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Published on July 27th, 2019 | by Boris

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2019 YAMAHA YZF-R3 REVIEW – LOVES L-PLATERS LIKE A MAD UNCLE WITH FIREWORKS

IMAGES BY NICK EDARDS / HALF LIGHT PHOTOGRAPHIC

The racing DNA is unmistakeable.

You know that uncle.

He’d come to your house when you were a kid. He’d have a few cans. He’d play some cricket with you. Then, when the sun went down, he’d go out to his car and bring in a bunch of fireworks.

Your mum would freak a bit. Your dad would frown a bit, but he’d be on board even though it wasn’t Cracker Night. And that beaut uncle would then let you light the blue touch-paper and stand well back.

It was the best fun ever, and it was almost entirely benign…almost. Because if you didn’t pay attention, you’d lose an eye.

And that’s what made it so much fun.

Yamaha’s new R3 loves you like THAT uncle.

Just like Rossi, but heaps slower and with less money and supermodels.

If I was 16 again, I’d be smeared on the widow of my local Yamaha dealer like a sex-pest at a strip-show. The R3 would be mine, though the heavens crumbled and I was kicked out of home.

You know why?

Because it is a proper grown-up motorcycle carved from every bit of engineering integrity Yamaha can bring to its bikes. It’s shod the wee bastard with Dunlop Alpha 14, for pity’s sake. Any time the Greek alphabet becomes involved with tyres, shit gets serious.

The cockpit looks a bit trick this year.

The R3 has new 37mm KYB upside-down gold-anodised forks, which offer a marked improvement to the front-end in terms of stiffness. The confidence this offers riders of all ages and skills cannot be overstated. Combined with those Greek-labelled tyres…what can I tell you you haven’t worked out for yourself already?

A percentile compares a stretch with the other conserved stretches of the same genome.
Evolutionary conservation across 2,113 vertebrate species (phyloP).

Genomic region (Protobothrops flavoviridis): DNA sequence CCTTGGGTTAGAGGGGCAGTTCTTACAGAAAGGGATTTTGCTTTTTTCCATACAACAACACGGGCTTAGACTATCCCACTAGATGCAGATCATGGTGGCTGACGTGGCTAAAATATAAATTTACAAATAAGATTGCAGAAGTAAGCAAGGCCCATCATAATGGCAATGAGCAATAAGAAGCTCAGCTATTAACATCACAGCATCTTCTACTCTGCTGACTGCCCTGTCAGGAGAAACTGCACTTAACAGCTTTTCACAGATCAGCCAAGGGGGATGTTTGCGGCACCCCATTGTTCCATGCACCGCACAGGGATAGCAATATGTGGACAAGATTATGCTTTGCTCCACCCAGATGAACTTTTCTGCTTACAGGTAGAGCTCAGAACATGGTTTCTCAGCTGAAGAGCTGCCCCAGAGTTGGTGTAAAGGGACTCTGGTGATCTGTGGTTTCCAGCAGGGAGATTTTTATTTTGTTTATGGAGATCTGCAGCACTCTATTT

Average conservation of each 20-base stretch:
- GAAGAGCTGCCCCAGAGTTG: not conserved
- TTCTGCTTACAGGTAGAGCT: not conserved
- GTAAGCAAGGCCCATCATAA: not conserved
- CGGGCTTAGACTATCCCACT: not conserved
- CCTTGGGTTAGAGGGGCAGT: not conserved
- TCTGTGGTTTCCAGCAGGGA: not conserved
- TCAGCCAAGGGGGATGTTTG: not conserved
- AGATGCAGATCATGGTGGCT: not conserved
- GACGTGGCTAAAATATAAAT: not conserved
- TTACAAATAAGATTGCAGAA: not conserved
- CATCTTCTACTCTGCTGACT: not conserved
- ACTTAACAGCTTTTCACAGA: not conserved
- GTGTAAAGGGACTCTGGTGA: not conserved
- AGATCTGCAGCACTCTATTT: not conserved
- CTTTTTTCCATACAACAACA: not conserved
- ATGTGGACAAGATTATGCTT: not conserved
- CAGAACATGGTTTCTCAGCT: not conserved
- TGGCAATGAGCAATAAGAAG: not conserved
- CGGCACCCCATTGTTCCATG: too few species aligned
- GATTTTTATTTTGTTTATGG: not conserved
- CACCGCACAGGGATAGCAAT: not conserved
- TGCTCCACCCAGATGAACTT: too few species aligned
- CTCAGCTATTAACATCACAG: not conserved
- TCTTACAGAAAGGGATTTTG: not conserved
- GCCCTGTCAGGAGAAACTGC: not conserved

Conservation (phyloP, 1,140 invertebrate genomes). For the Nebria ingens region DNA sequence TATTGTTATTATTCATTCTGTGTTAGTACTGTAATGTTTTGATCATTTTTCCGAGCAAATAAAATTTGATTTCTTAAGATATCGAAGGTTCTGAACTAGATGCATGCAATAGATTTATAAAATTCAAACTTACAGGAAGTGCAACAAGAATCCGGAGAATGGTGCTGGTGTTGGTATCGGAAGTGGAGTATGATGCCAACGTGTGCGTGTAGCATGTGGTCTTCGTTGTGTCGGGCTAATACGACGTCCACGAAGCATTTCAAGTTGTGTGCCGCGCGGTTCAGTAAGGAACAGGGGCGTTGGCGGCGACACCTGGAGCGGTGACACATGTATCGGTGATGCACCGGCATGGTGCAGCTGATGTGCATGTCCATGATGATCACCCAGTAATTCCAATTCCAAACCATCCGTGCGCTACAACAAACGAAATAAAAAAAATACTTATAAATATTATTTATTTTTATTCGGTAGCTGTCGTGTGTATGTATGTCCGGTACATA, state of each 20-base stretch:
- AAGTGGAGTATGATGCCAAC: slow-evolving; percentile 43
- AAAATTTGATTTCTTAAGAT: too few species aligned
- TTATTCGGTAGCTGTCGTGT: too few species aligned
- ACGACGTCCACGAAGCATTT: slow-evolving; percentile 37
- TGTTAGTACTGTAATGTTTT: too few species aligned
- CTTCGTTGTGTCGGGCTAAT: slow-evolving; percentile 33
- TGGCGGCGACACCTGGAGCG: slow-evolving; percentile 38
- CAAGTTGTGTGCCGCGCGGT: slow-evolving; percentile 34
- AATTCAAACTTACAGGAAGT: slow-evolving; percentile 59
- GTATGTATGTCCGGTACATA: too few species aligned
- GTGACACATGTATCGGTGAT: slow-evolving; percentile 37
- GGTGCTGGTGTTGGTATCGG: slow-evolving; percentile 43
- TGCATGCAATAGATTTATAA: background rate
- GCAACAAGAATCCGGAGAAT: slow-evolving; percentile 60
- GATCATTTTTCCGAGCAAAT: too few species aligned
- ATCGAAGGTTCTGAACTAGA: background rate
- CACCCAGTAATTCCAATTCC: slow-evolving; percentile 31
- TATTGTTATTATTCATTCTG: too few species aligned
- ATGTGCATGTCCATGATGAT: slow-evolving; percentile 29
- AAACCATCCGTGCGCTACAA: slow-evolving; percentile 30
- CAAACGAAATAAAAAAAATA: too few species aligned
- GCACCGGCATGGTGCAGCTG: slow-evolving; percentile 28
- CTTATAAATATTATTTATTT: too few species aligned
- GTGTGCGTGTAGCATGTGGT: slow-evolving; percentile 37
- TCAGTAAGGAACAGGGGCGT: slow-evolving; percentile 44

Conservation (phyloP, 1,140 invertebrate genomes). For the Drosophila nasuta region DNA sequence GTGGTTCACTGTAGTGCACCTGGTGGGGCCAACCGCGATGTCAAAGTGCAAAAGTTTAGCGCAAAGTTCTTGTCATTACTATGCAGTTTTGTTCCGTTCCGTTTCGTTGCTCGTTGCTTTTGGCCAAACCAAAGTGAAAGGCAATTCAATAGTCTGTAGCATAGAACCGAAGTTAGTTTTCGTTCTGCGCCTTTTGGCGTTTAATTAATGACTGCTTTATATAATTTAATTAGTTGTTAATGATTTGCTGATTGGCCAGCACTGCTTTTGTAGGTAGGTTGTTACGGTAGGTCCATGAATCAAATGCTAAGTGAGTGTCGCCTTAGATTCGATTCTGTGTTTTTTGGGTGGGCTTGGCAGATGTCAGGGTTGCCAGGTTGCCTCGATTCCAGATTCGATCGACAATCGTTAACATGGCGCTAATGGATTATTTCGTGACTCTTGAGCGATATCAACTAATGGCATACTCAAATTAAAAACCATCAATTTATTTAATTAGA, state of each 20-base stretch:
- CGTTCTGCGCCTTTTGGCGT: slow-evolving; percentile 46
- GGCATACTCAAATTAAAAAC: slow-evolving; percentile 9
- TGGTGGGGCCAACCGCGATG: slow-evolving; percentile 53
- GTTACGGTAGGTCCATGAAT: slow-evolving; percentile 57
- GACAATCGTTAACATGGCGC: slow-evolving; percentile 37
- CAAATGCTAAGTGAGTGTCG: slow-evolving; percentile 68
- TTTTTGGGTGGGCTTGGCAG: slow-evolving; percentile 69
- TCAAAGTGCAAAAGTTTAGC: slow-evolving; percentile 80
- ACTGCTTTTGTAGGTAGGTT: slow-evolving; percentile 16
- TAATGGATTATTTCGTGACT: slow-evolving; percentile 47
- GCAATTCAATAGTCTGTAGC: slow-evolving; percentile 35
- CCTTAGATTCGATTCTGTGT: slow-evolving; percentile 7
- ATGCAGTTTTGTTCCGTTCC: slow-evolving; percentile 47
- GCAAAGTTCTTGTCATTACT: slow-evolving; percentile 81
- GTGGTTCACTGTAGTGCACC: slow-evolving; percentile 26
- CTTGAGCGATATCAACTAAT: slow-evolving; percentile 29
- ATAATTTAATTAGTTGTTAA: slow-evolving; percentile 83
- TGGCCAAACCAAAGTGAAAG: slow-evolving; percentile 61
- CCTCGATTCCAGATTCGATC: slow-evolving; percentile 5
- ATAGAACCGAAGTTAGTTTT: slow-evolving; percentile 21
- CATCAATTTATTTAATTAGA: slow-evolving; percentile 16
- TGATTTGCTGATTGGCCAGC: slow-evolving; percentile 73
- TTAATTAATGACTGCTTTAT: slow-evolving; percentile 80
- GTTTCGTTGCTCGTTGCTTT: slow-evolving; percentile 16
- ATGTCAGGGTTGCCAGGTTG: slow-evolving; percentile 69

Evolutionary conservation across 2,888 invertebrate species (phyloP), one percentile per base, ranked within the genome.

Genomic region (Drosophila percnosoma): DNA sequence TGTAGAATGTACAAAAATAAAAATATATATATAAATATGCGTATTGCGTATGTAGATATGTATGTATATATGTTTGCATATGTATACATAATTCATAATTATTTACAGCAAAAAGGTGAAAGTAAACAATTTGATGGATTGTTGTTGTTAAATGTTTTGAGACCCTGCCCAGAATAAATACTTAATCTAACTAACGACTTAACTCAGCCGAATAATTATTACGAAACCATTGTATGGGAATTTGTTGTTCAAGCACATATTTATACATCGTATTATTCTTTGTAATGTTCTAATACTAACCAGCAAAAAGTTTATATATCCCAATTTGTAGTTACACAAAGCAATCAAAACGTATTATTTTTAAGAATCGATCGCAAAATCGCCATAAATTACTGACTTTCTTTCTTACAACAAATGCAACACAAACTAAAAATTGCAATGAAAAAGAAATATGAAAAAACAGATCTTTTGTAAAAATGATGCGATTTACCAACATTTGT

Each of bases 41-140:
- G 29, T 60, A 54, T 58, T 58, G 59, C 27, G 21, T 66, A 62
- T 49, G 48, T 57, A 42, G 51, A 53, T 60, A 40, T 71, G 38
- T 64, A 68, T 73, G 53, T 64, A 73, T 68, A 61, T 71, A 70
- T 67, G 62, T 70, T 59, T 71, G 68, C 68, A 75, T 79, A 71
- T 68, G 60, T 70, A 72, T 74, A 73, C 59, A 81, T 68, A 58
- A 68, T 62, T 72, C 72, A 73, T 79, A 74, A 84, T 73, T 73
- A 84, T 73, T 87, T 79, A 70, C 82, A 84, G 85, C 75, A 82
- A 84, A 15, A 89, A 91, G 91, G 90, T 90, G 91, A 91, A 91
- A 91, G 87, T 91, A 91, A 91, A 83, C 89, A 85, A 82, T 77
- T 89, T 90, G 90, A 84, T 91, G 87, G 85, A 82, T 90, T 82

It is crazy good.

The radar beams pass right over the top of you.

The pre-load adjustable rear shock is stiffer this year, but remains comfy rather than sporty. I’ve banged it up and down the Putty a few times now. The bits at the start and the finish of the Putty are smooth and twisty. The middle bit is a bumpy swine of a pig of a road. This is where I thought the R3 would start to show me its limitations and turn into a pogo stick.

Nope.

I could actually tour a bit on this, I remember thinking.

Furry Greek goodness.

The stoppers are fine. The fact you don’t need them much, is even finer.

The R3 is roomy and surprisingly comfortable (despite the handlebars being 22mm lower), weighs bloody nothing (167kg wet), and handles better than just about anything in its class – and a few other classes.

It is, as I said, somewhat of an engineering triumph.

What else is new this year?

The LCD dash. Easy-to-read with an adjustable shift-light. You could ask for no more. You don’t in fact need any more. The fairing is aerodynamically new, and Yamaha reckons you’ll get an extra eight klicks of top-end when you’ve squished your bulk down into The Crouch and are applying yourself.

The pillion would have to be lithe. And brave.

It will do 174km/h. I know that. I reckon I might have nudged it a bit higher, but Police Fear got to me. But hand on the boob of Mother Mary, 41.4 horses and 26.9 Nm in this package is superb fun.

And of course it looks fabulous. And that is crucial. Not only when someone is catching Motorcycle Fever, but even when someone has been weathered by a billion motorcycle miles. The Fever is always there. The damn thing better look good or I ain’t buying it.

That’s its happy face.

But the one thing you need to understand, and what everyone who buys an R3 needs to understand, and perhaps tattoo this piece of wisdom somewhere painful, is:

“Keep ’er lit, brighteyes! Just keep ’er lit.”

The R3 is a rev-demon. It rewards you the harder you rev it. It demands you do so. Much like a two-stroke, but without the narrow powerband. Lash it mercilessly. It loves it. And if it loves it, you will love it.

This is where the blue touch-paper is lit and stays lit. And the red Off button is there too.

Off course, if you button off, you will lose momentum, and hence speed. So you don’t button off, do you? You keep ’er lit, like Yamaha Jesus intended.

And if you do that, you will see corner speeds and lean-angles that will delight you. If you’re a Learner, it will teach you things you need to learn – throttle control, setting up for a corner, what to say to a magistrate…